The following is a post from Patrick G. Mackaronis. Patrick is the Director of Business Development for New York City-based social network Brabble. In this post, Patrick has described the condition of the vacancies in U.S. Supreme Court in 2008,as it was the almost forgotten issues of that time. Patrick can be best reached on Twitter at @patty__mack.

One of the almost forgotten issues in the 2008 presidential campaign has been the opportunity the winner will have to name new Supreme Court justices. Five of the nine justices will be 70 years old or older when the 44th president takes office in January 2009.

Both parties were certainly aware of the potential for appointing Supreme Court justices in the next four years, but the issue was mostly lost in the lengthy debates over experience, the Iraq War, the bank and credit crisis and the candidates’ previous affiliations.

Age and health are two of the factors which will determine the number of court vacancies that will occur before January 2013, but they are not necessarily the only factors. Justices tend to retire while their party controls the White House and some have been known to hold on until their party can regain the presidency.

Republican Presidents Have Named Seven Justices

Republican presidents have named seven of the current nine justices. They presumably would not want to give Democrat Barrick Obama an opportunity to replace them, but they might be inclined to retire if Republican John McCain was in the White House.

Assuming Democrats retain control of Congress, Obama would probably have an easy time winning approval of his nominees. To win approval of his nominees, McCain might be forced to lean toward moderate Republicans.

At 88, Justice John Paul Stevens is the oldest member and has been on the court since President Gerald Ford appointed him in December 1975.

Justice Ruth Bader Ginsburg Is 75

Here, according to the U.S. Supreme Court website, are the other eight members, listed in the order of their ages:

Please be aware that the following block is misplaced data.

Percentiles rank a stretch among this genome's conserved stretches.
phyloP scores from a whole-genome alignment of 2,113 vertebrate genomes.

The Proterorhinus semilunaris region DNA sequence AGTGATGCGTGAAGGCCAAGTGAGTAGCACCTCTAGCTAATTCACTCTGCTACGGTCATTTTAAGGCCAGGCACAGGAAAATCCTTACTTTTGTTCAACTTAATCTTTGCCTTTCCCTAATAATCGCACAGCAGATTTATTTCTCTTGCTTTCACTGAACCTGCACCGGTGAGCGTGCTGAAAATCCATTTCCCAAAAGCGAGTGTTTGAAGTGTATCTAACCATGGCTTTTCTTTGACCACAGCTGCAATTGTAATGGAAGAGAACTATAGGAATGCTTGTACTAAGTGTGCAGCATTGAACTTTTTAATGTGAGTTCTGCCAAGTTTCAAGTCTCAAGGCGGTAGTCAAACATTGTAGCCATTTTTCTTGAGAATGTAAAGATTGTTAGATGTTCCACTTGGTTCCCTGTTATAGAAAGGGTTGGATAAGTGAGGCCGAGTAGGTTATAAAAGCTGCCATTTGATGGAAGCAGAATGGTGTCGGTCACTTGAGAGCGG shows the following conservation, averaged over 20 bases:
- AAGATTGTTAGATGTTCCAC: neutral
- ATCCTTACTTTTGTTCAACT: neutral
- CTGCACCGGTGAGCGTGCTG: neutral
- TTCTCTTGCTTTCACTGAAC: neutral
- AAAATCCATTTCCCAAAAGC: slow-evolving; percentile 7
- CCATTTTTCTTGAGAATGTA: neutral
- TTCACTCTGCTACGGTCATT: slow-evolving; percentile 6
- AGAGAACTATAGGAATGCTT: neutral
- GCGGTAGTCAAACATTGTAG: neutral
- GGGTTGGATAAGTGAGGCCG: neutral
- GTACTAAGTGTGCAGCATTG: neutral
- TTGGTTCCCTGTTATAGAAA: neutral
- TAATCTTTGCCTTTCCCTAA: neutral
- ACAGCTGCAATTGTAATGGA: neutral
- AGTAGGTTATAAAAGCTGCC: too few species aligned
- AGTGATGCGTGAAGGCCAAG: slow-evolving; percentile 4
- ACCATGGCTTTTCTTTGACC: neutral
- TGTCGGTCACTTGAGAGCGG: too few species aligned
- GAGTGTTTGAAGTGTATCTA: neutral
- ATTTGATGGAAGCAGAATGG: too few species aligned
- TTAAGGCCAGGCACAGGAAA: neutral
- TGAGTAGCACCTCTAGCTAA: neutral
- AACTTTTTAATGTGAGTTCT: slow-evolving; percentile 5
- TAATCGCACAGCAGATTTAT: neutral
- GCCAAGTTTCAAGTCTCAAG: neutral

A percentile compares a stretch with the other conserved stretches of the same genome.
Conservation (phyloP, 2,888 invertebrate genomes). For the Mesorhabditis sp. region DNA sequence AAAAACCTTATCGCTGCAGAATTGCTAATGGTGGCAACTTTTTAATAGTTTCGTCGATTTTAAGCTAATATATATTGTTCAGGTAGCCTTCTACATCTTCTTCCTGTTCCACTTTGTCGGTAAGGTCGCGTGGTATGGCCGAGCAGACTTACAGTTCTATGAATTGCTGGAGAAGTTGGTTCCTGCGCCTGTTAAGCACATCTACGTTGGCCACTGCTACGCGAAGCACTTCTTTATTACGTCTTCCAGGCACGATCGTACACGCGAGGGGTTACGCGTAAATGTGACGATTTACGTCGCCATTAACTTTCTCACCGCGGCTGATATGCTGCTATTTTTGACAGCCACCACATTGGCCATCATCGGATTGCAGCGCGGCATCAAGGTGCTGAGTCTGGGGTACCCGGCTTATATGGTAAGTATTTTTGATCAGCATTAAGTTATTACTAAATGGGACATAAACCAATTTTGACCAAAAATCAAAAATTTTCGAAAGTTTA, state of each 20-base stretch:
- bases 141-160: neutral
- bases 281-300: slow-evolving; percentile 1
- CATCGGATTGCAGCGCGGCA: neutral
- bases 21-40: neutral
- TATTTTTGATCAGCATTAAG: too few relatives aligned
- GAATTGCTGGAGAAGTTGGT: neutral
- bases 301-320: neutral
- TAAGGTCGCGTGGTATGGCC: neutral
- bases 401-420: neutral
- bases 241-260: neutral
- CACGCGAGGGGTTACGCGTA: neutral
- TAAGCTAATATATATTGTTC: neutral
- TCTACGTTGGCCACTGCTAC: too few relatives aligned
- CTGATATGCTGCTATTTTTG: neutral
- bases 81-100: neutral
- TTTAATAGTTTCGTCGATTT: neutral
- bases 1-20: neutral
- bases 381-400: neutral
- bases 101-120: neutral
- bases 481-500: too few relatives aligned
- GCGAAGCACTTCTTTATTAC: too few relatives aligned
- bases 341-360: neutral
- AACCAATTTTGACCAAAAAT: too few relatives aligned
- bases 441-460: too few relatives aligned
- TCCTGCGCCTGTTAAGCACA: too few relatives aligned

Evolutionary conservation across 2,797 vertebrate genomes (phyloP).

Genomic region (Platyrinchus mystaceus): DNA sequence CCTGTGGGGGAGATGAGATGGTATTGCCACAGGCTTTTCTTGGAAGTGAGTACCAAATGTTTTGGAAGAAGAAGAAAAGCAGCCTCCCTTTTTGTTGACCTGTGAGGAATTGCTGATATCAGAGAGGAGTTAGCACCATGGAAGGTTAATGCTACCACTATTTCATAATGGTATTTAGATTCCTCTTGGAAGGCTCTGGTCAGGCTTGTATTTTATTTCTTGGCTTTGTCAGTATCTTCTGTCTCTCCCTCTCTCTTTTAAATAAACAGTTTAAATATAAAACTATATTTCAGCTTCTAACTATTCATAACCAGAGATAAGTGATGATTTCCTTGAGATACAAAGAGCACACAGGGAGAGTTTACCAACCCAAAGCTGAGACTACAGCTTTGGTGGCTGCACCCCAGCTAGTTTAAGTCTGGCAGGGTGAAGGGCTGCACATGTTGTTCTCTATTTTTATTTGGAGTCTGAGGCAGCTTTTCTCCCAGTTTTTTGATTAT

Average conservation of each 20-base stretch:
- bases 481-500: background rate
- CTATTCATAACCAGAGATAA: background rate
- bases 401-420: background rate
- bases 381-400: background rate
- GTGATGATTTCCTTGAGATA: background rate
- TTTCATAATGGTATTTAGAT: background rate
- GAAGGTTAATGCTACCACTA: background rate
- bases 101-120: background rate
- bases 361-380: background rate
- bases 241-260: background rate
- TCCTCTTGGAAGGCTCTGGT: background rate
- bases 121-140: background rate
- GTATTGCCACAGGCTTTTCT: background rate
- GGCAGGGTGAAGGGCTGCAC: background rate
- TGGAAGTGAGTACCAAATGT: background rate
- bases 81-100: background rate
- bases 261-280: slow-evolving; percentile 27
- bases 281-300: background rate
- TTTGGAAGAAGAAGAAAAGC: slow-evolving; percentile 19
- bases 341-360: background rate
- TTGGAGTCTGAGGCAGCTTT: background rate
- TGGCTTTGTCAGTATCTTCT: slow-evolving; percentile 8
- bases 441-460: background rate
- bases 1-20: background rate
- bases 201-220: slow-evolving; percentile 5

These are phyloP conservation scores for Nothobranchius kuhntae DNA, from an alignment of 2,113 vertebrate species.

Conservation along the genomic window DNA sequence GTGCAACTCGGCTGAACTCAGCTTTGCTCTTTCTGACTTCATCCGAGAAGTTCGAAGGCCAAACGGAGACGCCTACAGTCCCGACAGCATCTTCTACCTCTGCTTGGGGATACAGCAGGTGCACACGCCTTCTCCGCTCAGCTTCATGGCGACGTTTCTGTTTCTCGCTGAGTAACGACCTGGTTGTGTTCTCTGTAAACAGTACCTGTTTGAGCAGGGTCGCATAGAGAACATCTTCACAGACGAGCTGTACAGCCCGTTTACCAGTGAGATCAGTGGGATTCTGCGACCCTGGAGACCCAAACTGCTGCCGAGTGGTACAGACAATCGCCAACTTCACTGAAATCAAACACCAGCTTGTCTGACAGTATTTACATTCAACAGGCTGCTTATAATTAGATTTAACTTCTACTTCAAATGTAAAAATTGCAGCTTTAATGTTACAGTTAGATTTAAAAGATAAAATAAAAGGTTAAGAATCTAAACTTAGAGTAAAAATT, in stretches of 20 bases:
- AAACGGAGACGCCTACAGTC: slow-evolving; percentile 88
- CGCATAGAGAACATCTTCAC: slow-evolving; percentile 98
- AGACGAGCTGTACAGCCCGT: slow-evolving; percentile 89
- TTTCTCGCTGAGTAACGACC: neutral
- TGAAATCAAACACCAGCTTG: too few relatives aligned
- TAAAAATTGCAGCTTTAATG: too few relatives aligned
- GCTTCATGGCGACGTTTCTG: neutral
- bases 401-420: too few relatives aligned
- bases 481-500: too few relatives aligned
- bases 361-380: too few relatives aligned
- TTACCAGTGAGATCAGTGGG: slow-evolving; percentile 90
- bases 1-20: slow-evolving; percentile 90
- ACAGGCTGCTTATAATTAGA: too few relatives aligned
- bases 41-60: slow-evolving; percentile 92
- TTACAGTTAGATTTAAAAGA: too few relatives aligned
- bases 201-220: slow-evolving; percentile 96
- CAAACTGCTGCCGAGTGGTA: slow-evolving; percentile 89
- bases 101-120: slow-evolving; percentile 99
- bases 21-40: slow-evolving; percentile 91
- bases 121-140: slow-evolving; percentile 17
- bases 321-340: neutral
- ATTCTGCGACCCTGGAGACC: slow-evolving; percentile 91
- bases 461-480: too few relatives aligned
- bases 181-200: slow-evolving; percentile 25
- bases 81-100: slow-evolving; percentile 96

• Justice Ruth Bader Ginsburg, 75, of Brooklyn, New York. She was appointed by President Clinton in 1993.
  • Justice Antonio Scalia, 72, of Trenton, New Jersey, who was appointed by President Reagan in 1986.
  • Justice Anthony M. Kennedy, 72, of Sacramento, California, who was appointed by President Reagan in 1988.
  • Justice Stephen G. Breyer, 70, of San Francisco, who was appointed by President Clinton in 1994.
  • Justice David Hackett Souter, 69, of Melrose, Massachusetts, who was appointed by President George H. W. Bush in 1990.
  • Justice Clarence Thomas, 60, of Pin Point, Georgia, who was appointed by President George H. W. Bush in 1991.
  • Chief Justice John G. Roberts Jr., 53, of Buffalo, New York, who was appointed by George W. Bush in 2005.

Since Justice Thomas, a staunch conservative, is the court’s only Afro-American justice, it would not be surprising if Obama nominated a black Democrat.

The fate of the 1973 Roe-vs-Wade abortion ruling may be the most controversial issue facing any new justice, but in the next four years the court may also face crucial decisions on immigration, civil rights and ethics issues.

On his campaign website, McCain said he would “nominate judges who understand that their role is to faithfully apply the law as written, not impose their opinions through judicial fiat.”

Obama did not include the Supreme Court appointments as a separate issue on his website, but he called attention to a series of civil rights, immigration, poverty and ethics issues that may require Supreme Court decisions.

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